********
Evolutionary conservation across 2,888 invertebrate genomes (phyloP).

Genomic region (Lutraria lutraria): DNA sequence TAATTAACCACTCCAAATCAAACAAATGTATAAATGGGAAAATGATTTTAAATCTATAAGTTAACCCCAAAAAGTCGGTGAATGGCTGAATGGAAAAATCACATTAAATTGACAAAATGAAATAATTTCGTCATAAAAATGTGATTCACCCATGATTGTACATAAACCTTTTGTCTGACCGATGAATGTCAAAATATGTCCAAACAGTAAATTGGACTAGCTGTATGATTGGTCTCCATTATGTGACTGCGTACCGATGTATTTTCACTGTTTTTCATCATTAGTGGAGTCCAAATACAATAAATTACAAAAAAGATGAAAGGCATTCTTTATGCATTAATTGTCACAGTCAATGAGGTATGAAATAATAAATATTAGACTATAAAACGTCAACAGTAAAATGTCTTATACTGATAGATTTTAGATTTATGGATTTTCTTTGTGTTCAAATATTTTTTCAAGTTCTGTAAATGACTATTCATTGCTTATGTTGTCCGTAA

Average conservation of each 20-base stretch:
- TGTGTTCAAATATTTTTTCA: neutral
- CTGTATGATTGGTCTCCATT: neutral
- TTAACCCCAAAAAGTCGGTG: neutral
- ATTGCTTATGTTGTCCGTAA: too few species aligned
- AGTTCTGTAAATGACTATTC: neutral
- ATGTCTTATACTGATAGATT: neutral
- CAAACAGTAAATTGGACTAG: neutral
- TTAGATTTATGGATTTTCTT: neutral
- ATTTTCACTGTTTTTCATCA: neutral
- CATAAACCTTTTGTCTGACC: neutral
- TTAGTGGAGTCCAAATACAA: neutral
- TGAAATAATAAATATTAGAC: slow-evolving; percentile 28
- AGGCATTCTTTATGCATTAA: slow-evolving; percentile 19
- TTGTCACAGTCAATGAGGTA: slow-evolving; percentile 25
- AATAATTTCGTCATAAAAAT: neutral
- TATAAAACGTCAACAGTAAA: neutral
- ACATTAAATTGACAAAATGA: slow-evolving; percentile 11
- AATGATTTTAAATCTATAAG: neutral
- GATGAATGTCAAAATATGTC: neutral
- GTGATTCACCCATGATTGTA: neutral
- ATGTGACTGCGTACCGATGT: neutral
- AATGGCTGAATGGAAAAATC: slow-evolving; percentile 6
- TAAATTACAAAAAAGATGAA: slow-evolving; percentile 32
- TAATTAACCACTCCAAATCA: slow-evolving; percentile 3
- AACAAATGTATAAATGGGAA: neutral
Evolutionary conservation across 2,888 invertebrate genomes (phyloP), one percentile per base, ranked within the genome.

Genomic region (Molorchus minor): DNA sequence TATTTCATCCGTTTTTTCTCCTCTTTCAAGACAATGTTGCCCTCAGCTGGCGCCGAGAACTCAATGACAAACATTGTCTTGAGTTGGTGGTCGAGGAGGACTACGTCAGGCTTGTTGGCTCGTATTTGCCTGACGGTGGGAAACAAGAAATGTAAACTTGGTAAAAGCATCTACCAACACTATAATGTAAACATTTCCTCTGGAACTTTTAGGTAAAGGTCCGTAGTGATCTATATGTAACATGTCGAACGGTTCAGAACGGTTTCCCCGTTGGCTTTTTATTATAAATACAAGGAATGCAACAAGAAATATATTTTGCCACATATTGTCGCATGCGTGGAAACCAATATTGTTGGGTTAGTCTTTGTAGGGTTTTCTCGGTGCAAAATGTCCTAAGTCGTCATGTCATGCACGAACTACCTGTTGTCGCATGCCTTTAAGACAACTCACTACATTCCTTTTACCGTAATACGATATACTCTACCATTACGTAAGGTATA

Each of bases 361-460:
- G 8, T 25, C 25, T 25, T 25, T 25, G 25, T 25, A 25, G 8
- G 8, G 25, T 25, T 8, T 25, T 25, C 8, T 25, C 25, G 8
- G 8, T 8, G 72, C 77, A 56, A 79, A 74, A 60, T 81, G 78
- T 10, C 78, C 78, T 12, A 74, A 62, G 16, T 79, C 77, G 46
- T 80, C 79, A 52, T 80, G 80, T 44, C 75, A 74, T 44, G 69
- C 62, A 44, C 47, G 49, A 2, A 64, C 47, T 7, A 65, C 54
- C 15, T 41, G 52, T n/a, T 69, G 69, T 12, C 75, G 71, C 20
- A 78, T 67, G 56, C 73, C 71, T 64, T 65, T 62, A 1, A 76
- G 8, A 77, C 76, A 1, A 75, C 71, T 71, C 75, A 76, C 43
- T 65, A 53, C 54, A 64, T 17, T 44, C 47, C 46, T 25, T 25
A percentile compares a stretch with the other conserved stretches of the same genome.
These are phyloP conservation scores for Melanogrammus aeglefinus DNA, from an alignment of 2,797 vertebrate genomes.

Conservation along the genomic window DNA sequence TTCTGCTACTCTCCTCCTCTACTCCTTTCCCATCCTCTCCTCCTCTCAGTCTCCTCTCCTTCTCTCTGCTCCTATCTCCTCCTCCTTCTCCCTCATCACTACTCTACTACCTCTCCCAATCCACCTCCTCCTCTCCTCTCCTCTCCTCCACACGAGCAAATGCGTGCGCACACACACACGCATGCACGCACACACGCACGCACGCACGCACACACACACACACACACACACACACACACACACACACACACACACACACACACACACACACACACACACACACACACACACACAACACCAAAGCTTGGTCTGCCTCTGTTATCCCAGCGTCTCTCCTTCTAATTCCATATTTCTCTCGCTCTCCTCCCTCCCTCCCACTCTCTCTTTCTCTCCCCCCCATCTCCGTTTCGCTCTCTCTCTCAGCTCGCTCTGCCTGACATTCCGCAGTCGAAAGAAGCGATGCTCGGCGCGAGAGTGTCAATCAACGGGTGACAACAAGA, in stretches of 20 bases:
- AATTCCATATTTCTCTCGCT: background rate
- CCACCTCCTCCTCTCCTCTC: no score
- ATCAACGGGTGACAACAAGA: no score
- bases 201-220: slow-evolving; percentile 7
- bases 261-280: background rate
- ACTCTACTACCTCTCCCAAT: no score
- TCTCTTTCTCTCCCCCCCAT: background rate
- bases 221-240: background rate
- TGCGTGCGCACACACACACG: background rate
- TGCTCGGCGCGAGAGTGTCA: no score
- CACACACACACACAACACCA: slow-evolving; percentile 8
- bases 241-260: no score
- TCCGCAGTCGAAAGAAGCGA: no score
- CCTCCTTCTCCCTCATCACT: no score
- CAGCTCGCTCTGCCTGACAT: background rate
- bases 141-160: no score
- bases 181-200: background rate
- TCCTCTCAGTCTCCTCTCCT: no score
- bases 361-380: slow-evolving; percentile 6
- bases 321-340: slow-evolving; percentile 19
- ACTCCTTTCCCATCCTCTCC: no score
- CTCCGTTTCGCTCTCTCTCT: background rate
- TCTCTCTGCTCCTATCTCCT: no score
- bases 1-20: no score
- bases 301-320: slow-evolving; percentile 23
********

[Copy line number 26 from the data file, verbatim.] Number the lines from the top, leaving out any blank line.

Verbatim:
- TAAATTACAAAAAAGATGAA: slow-evolving; percentile 32